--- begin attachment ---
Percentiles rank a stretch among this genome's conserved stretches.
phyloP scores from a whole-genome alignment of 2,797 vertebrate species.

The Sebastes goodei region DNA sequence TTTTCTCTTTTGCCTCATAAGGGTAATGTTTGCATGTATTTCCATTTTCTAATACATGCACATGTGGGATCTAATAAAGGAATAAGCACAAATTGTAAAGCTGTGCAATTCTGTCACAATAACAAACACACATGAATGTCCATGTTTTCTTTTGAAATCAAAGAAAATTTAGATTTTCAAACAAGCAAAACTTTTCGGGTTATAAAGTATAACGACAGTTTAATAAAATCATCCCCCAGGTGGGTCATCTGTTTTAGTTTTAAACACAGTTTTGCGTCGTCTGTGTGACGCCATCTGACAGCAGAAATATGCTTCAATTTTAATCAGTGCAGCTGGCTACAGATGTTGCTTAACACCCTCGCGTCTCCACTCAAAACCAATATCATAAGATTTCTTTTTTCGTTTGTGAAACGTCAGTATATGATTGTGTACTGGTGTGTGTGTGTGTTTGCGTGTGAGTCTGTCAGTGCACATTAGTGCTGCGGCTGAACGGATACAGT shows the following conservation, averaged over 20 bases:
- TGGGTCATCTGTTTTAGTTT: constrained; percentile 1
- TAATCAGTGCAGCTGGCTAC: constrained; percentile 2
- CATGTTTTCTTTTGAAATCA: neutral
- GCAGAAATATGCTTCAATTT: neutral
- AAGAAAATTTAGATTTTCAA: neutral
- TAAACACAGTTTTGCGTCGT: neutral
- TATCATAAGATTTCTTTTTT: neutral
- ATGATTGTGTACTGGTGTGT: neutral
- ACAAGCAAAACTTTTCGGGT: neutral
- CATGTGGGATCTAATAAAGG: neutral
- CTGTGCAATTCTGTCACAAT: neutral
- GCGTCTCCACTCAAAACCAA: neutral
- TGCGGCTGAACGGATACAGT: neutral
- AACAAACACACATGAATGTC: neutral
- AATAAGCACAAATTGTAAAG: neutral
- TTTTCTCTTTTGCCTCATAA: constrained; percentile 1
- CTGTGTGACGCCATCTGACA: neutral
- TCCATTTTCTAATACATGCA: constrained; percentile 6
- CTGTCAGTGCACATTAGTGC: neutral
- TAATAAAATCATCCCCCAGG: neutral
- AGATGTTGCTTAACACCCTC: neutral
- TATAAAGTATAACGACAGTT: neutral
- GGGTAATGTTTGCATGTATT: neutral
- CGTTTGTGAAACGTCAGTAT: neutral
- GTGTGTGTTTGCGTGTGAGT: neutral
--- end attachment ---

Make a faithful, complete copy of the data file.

Percentiles rank a stretch among this genome's conserved stretches.
phyloP scores from a whole-genome alignment of 2,797 vertebrate species.

The Sebastes goodei region DNA sequence TTTTCTCTTTTGCCTCATAAGGGTAATGTTTGCATGTATTTCCATTTTCTAATACATGCACATGTGGGATCTAATAAAGGAATAAGCACAAATTGTAAAGCTGTGCAATTCTGTCACAATAACAAACACACATGAATGTCCATGTTTTCTTTTGAAATCAAAGAAAATTTAGATTTTCAAACAAGCAAAACTTTTCGGGTTATAAAGTATAACGACAGTTTAATAAAATCATCCCCCAGGTGGGTCATCTGTTTTAGTTTTAAACACAGTTTTGCGTCGTCTGTGTGACGCCATCTGACAGCAGAAATATGCTTCAATTTTAATCAGTGCAGCTGGCTACAGATGTTGCTTAACACCCTCGCGTCTCCACTCAAAACCAATATCATAAGATTTCTTTTTTCGTTTGTGAAACGTCAGTATATGATTGTGTACTGGTGTGTGTGTGTGTTTGCGTGTGAGTCTGTCAGTGCACATTAGTGCTGCGGCTGAACGGATACAGT shows the following conservation, averaged over 20 bases:
- TGGGTCATCTGTTTTAGTTT: constrained; percentile 1
- TAATCAGTGCAGCTGGCTAC: constrained; percentile 2
- CATGTTTTCTTTTGAAATCA: neutral
- GCAGAAATATGCTTCAATTT: neutral
- AAGAAAATTTAGATTTTCAA: neutral
- TAAACACAGTTTTGCGTCGT: neutral
- TATCATAAGATTTCTTTTTT: neutral
- ATGATTGTGTACTGGTGTGT: neutral
- ACAAGCAAAACTTTTCGGGT: neutral
- CATGTGGGATCTAATAAAGG: neutral
- CTGTGCAATTCTGTCACAAT: neutral
- GCGTCTCCACTCAAAACCAA: neutral
- TGCGGCTGAACGGATACAGT: neutral
- AACAAACACACATGAATGTC: neutral
- AATAAGCACAAATTGTAAAG: neutral
- TTTTCTCTTTTGCCTCATAA: constrained; percentile 1
- CTGTGTGACGCCATCTGACA: neutral
- TCCATTTTCTAATACATGCA: constrained; percentile 6
- CTGTCAGTGCACATTAGTGC: neutral
- TAATAAAATCATCCCCCAGG: neutral
- AGATGTTGCTTAACACCCTC: neutral
- TATAAAGTATAACGACAGTT: neutral
- GGGTAATGTTTGCATGTATT: neutral
- CGTTTGTGAAACGTCAGTAT: neutral
- GTGTGTGTTTGCGTGTGAGT: neutral